“For a 13-year-old boy to lose all 10 of his toes in the midst of all the other stuff he had been through, it was tough,” Tommy Page said.
JonAnthony received a wish by the Make-A-Wish Foundation due to his declining health. He used his wish to go to a Lakers game and received autographs from the players. The Make-A-Wish Foundation provided the family with an all-expenses paid trip including a limo ride.
Despite his decline in health, they were not ready to give up on their first child. The family continued to explore options to cure JonAnthony. Tommy Page decided to drive JonAnthony to Atlanta to participate in a stem cell procedure.
“It was almost like he could now gauge doctors by their faces of what type of news they had for him,” Tommy Page said. Although the stem cell research proved successful for other individuals, JonAnthony could not satisfy the necessary requirements.
The qualifications for the stem cell procedure specified that JonAnthony needed a sibling who did not have sickle cell disease.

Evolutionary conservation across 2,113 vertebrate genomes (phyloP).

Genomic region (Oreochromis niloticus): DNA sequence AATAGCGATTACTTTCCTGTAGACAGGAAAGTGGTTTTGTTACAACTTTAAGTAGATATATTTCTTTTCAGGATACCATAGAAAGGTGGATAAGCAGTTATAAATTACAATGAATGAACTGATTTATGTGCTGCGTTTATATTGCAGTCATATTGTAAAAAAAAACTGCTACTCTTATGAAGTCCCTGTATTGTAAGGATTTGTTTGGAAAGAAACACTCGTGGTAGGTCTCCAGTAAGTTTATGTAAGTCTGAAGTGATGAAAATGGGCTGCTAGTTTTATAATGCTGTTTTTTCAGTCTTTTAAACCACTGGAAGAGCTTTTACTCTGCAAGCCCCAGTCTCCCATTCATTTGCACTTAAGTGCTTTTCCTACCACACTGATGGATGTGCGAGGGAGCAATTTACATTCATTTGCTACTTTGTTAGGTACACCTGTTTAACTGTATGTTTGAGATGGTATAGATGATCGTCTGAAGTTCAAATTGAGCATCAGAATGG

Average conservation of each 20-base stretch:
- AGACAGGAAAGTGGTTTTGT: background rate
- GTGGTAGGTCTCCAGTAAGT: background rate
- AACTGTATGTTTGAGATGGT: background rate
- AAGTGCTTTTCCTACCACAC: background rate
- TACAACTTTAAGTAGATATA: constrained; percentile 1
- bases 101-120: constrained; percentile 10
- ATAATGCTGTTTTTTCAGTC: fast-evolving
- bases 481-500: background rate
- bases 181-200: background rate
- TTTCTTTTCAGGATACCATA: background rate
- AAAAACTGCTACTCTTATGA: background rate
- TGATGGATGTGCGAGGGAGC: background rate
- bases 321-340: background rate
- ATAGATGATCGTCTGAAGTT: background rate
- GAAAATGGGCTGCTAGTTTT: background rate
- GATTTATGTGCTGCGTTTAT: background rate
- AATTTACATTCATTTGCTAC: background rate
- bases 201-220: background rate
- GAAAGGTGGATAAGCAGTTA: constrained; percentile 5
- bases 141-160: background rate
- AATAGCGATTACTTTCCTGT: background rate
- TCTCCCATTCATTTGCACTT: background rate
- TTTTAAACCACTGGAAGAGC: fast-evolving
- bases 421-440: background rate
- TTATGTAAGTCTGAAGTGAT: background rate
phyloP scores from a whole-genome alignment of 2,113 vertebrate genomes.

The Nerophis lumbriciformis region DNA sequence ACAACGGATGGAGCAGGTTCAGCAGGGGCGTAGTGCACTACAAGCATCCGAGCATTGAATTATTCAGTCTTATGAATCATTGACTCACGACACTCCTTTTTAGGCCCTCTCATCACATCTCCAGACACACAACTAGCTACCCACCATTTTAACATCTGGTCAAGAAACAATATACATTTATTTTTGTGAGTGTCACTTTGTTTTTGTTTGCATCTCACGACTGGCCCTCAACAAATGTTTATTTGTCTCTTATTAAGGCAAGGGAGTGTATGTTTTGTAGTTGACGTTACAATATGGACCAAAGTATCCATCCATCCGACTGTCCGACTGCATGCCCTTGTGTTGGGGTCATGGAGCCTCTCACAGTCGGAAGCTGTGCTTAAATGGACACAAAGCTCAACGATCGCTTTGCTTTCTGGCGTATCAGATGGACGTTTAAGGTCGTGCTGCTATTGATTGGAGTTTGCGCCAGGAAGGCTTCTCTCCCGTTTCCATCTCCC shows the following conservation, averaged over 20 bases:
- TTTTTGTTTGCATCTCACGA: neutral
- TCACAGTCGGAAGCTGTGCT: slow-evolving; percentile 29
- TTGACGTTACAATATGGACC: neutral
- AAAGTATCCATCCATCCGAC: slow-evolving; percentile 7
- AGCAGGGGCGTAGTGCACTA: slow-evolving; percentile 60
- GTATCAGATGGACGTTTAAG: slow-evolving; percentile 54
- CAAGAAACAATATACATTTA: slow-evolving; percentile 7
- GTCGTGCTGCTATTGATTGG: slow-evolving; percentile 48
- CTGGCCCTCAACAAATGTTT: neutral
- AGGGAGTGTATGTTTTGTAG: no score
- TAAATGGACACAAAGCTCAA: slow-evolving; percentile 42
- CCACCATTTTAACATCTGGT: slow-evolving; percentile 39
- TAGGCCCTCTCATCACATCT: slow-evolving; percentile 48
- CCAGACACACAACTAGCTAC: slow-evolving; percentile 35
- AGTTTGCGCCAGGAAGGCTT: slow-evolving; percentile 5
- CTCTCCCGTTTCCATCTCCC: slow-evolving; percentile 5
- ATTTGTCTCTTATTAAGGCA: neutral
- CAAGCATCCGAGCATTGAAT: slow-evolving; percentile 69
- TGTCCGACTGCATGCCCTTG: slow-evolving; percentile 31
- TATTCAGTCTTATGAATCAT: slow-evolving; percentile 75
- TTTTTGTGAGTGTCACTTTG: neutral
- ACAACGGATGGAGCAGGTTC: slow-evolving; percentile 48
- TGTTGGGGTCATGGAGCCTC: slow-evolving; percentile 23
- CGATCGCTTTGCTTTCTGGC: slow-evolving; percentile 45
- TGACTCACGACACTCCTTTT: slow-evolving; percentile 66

“Growing up with two other brothers was like the best thing of war,” Thomas Aaric said. “JonAnthony brought us together because he always made sure we were doing something.”
On Jan. 21, 2010, JonAnthony passed away after a 15-year fight with sickle cell disease leaving behind the music he created in lives.
“I put sickle cell to death with JonAnthony,” Ross said. “I had two other sons but I didn’t know what to give them.” Although Ross has a difficult time discussing sickle cell, she continues to be an advocate for the fight against sickle cell disease. She is starting a JonAnthony D. Page Foundation along with a former friend of her late son. Tommy Page uses digital platforms to raise awareness about sickle cell anemia. Thomas Aaric and Nari’k participate as spokespersons at blood drives sponsored by Virginia Blood Services.
“One thing about sickle cell disease is that people just don’t talk about it enough,” Dr. Owen said.
According to the National Institutes of Health, sickle cell disease affects 70,000 to 80,000 Americans making it the most common inherited blood disease in the United States.
“We didn’t get a chance with JonAnthony to make it to his adulthood to see what he was going to do with his journey, so we can only go through this process seeing how this disease is going to affect them through their adulthood,” Tommy Page said.
Ross’ new marriage also delivered the daughter she hoped for during her third pregnancy. Bereft of sickle cell anemia, this bright-eyed 6-year-old also sings soulful hymns every Sunday morning.